Modern Kitchen Cabinets

Planning and trends
Kitchens are...
• Considered the
control center
• most lived in room
of the house
• most often
• strong selling
• 10% of the value
of the home
• remodeling cost
20,000 - 80,000
History of the Kitchen
• Open fire throughout most of history within living spaces - later
moved to separate buildings used by slaves/servants
• 1740's Franklin Stove was invented (wood and/or coal)
• 1834 Oberlin Stove
• 1843 Catharine Beecher wrote "A Treatise on Domestic Economy"
which discussed how to design an efficient kitchen.
• 1880 first gas stoves used. Also water, sewer and gas pipes.
• 1893 electric stove introduced but not used until 1930's
• 1912 Christine Frederick believed in Taylorism, a theory of
management that analyzed and synthesized workflows (time and
motion studies). Its main objective was improving economic
efficiency, especially labor productivity.
Frankfurt Kitchen
• 1926 First "Fitted Kitchen" designed by
Margarete Lihotzky known as the Frankfurt
Kitchen, which was the prototype of the
built-in kitchen now prevalent in the
western world. Based on the scientific
research by U.S. management expert
Frederick Winslow Taylor and her own
research, Lihotzky used a railroad dining
car kitchen as her model to design a
"housewife's laboratory" using a minimum
of space but offering a maximum of comfort
and equipment to the working mother. The
Frankfurt City Council eventually installed
10,000 of her mass-produced,
prefabricated kitchens in newly-built
working-class apartments
• German cabinet manufacturer
founded in 1892 focused on
kitchen furniture
• 1923 the "Ideal" kitchen cabinet
• 1928 "Reform Kitchen"
Interconnecting cabinets with
functional interiors
The Modern Kitchen
• Mass produced cabinets during WWII
• Formica countertops
• 1940's saw trend in small and large
electrified appliances such as
blenders, toasters, mixers and
refrigerators and electric ovens.
• 1944 University of Illinois formed the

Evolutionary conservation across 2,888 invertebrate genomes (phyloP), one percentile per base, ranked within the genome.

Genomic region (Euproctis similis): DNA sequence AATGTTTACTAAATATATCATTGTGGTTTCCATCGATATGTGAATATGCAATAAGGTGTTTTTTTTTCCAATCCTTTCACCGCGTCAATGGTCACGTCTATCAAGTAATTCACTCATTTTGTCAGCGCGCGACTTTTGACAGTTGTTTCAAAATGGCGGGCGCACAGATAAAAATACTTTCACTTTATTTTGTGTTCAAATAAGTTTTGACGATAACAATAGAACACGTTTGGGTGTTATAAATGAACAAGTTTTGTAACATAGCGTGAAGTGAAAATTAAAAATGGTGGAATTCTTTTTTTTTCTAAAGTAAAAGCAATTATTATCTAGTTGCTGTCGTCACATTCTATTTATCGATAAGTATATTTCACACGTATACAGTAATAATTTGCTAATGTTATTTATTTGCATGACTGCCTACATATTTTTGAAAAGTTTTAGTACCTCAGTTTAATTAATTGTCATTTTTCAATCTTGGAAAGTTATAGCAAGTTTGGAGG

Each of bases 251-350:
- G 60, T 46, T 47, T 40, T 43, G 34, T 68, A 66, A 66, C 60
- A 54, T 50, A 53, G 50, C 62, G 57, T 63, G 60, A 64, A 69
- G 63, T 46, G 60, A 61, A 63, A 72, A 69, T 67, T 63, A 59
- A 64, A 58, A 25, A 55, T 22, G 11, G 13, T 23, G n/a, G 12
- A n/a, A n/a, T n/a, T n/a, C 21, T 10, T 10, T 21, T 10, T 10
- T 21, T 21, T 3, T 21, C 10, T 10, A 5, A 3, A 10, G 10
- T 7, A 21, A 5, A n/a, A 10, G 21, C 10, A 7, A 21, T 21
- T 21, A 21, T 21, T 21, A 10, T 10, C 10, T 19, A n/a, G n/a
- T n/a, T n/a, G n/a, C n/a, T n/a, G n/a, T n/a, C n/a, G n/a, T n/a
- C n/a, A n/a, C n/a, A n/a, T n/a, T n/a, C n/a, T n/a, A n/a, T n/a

Building Research Council with the
goal of incorporating state of the art
technology into home building. The
concept of the kitchen work triangle
was developed in the 1950's.
When planning a kitchen….
• Build cabinets to
fit the cook
• 36” high
• 24” deep
• 3”
• Build shelves to
fit the supplies
• Understand
Reach Limits
Four Kitchen Layouts
One Wall (pullman or strip)
Corridor ( galley)
L- shaped
Work Centers
• Primary work centers
• Cook Center
• Refrigerator Center
• Sink Center
• Secondary work center
• Mix center
• Serving center
Work Triangle
• Developed in the 1950’s
• used to evaluate the efficiency of a
kitchen plan.
• A line is drawn from the center of the
sink to the center of the cooking surface
to the center of the refrigerator and then
back to the sink.
• These points are the three major
centers of activity.
• Today’s kitchens often have more than
one triangle
Planning Guidelines
Doorway and walkway clearances
Doorways should be at
least 32” wide and not
more than 24” deep in the
direction of travel.
Walkways (passages between
vertical objects greater than 24”
deep in the direction of travel,
where not more than one is a
work counter or appliance)
should be at least 36” wide.
Work aisles clearances
Work aisles (passages between vertical objects, both of which are work
counters or appliances) should be at least 42” wide in one-cook
kitchens, at least 48” in multiple cook kitchens.
Work triangle
The work triangle should total 26’ or less with no single leg of the triangle
shorter than 4’ nor longer than 9’. The work triangle should not intersect an
island or peninsula by more than 12”. The triangle is the shortest walking
distance between the refrigerator, primary food preparation sink and
primary cooking surface, measured from the center front of each
Traffic flow should not go through work triangle
Avoid door interference
Dishwasher placement
Kitchen Trends
Cabinetry / Storage / Accessories
Drawer inserts
Tilt-out drawers at sinks
Roll-out shelves
Tray dividers for baking sheets
Recycling/pull out waste baskets
Spice Racks
Storage designed to fit the user
Tall towers are used to anchor the end of cabinet run. Towers can
include drawers below and tray dividers above the built-in appliances.
 Pull out cutting boards
 Sink tilt-out
 Spice racks
 Plate racks
 Pull out waste bins
Accessible pantry designed for easy access.
Counter tops, Sinks and Faucets
• Granite, Concrete, Solid
• Stainless counters, tile and
• Farmhouse sinks (apron fronts)
• Solid surface sinks
• Three “bowl” sink
• Wall mounted faucets
• Pot fillers
• Faucets “all- in- one” sprayer
Granite is most popular counter top with an undercount sink. These
sinks are easy to wipe off crumbs into the sink because there is no
raised edges.
Solid surfaces create a seamless and contemporary look.
Concrete Countertops are unique and can be personalized.
Concrete counter tops with integral sinks.
Copper farmhouse sinks are very popular and expensive.
Pot fillers increase functionality.
Touch control faucets
Teak sinks are a beautiful solution for a clean,
contemporary kitchen.
Appliance Trends
Refrigerator drawers
Sinks that are dishwashers
Dishwasher drawers
Refrigerators with internet access
Bright colored appliances (Red,
Blue, Yellow)
• Wine chillers
• Ovens with side opening doors
• Ovens that cool and operate via
phone app
Wine coolers
Espresso machines
Dishwashing drawers
Wood panel appliance doors
Wine racks
Warming drawers
Lighted cabinets
New Appliances and trends
Kitchen Styles
• Contemporary
• Transitional
• Traditional